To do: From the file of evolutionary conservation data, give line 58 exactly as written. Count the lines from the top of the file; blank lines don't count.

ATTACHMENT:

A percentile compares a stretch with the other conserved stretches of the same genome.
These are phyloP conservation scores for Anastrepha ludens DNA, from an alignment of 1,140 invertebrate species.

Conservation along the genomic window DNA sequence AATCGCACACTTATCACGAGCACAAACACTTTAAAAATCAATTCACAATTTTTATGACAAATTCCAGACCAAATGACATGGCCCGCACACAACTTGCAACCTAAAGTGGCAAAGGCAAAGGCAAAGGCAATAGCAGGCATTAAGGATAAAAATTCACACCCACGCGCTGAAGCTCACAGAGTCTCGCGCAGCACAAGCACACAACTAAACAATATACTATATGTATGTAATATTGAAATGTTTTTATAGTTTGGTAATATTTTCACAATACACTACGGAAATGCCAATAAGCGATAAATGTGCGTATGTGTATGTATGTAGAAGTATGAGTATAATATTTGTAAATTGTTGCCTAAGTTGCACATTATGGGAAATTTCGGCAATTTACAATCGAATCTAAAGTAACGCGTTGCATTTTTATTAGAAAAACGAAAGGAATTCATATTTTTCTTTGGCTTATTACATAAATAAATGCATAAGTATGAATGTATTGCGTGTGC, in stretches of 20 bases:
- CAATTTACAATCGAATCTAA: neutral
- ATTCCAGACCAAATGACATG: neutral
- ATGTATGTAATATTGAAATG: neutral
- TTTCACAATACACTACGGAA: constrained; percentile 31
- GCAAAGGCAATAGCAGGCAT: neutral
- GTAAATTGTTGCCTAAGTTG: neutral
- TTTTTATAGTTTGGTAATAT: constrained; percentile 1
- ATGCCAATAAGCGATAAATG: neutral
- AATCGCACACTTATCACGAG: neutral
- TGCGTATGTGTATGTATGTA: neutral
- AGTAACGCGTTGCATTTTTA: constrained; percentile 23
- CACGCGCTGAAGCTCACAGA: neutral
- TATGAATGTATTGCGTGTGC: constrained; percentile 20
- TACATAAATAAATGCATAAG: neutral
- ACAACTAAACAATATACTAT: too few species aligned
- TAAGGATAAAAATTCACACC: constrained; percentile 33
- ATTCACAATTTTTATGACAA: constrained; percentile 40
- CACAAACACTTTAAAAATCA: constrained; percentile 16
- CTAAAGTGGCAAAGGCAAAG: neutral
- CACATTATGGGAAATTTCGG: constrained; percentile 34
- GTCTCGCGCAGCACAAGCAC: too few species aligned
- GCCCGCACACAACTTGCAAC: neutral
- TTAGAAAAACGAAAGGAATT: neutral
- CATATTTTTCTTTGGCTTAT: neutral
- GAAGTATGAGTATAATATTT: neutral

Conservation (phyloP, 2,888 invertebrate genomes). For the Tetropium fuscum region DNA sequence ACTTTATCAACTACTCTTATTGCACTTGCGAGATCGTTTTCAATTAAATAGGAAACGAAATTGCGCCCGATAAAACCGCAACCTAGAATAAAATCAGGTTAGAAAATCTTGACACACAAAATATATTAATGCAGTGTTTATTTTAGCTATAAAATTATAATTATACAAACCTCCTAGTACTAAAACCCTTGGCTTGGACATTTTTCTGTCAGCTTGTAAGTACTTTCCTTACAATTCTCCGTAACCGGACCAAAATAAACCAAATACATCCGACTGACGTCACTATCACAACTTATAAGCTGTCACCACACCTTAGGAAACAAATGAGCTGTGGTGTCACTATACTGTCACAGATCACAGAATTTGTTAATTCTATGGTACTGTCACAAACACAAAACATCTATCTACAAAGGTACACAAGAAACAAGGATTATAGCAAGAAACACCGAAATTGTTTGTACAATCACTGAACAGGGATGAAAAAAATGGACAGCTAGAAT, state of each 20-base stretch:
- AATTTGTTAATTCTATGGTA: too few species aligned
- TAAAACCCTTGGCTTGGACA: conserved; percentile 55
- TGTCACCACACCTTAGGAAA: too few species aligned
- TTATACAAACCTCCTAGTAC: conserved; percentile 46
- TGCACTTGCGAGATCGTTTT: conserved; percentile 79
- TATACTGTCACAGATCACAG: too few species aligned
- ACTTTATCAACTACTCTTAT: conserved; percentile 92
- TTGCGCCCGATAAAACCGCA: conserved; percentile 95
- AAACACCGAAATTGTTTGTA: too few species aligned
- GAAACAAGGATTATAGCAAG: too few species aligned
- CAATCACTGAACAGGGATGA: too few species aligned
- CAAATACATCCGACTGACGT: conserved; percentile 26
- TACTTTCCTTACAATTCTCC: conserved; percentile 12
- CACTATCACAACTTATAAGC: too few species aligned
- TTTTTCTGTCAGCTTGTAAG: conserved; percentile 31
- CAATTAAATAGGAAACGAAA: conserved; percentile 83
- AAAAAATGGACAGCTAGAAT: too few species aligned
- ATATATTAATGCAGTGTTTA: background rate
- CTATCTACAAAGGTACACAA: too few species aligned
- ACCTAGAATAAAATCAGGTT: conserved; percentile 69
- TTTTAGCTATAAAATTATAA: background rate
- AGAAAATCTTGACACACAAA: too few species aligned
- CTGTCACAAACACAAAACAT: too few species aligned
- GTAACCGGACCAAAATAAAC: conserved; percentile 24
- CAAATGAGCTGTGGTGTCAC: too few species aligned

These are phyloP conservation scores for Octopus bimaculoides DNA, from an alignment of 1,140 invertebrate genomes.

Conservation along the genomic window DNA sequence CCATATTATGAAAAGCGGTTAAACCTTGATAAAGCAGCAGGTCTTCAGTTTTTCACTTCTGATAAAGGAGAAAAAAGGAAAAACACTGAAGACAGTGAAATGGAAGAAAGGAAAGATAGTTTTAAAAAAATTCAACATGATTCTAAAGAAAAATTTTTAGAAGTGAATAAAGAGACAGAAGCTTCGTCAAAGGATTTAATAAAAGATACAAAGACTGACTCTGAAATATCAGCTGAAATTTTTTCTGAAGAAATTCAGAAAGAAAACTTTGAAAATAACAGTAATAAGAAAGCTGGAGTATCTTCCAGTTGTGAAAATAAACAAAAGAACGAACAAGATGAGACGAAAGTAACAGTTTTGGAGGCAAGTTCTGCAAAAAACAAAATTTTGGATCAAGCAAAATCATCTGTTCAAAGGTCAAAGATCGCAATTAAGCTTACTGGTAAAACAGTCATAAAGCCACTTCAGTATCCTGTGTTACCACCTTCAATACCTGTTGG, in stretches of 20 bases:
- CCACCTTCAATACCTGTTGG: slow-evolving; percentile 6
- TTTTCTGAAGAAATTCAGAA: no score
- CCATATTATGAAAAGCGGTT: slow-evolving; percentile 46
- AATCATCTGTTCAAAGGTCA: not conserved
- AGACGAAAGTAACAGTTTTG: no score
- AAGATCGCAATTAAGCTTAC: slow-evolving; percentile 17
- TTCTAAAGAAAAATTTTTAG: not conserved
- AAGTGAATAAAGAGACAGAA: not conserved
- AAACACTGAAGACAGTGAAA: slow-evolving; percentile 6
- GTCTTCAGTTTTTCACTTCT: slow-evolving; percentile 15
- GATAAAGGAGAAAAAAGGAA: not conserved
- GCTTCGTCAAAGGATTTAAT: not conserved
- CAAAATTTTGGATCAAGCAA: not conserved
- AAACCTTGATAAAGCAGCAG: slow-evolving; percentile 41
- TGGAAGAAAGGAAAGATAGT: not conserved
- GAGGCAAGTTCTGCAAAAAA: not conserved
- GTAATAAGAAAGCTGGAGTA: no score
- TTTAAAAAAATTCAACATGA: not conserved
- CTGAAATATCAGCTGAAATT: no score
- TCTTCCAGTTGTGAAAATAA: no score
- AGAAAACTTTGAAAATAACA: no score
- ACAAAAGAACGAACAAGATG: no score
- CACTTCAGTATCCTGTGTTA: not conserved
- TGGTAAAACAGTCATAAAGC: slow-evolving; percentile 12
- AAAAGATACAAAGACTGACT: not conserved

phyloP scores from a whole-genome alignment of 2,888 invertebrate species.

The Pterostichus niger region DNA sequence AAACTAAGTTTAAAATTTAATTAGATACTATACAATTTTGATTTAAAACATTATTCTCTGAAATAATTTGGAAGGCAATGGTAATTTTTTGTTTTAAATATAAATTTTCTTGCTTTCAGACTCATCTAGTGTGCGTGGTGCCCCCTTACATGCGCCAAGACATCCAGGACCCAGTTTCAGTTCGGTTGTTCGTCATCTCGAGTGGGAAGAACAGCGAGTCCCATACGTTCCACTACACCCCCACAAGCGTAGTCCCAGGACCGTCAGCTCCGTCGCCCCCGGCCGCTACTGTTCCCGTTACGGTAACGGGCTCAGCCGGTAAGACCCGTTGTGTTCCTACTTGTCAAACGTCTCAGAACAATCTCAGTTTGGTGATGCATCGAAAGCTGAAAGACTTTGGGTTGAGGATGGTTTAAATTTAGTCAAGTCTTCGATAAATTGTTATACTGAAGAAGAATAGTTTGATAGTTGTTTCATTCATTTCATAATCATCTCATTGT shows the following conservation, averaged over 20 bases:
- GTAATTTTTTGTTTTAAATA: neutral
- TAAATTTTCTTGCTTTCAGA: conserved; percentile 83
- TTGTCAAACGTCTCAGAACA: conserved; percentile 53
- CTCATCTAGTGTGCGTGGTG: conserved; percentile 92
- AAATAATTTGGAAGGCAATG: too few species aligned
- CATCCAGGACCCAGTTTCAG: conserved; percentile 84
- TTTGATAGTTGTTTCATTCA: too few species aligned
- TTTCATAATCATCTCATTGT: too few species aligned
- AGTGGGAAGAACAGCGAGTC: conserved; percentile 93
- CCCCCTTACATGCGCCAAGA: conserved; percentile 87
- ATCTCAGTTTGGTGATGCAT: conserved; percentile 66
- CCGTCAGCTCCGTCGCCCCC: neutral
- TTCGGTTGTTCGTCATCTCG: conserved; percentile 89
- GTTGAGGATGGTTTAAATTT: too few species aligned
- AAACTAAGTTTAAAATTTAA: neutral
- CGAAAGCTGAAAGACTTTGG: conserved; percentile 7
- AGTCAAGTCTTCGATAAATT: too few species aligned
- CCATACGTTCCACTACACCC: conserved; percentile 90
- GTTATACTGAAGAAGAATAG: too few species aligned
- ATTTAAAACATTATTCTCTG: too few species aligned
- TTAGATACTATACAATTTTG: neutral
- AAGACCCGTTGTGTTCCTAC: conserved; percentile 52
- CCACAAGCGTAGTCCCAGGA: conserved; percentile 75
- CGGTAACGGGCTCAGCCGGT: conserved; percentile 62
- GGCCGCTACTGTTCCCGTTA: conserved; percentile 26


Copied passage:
- TTTTCTGAAGAAATTCAGAA: no score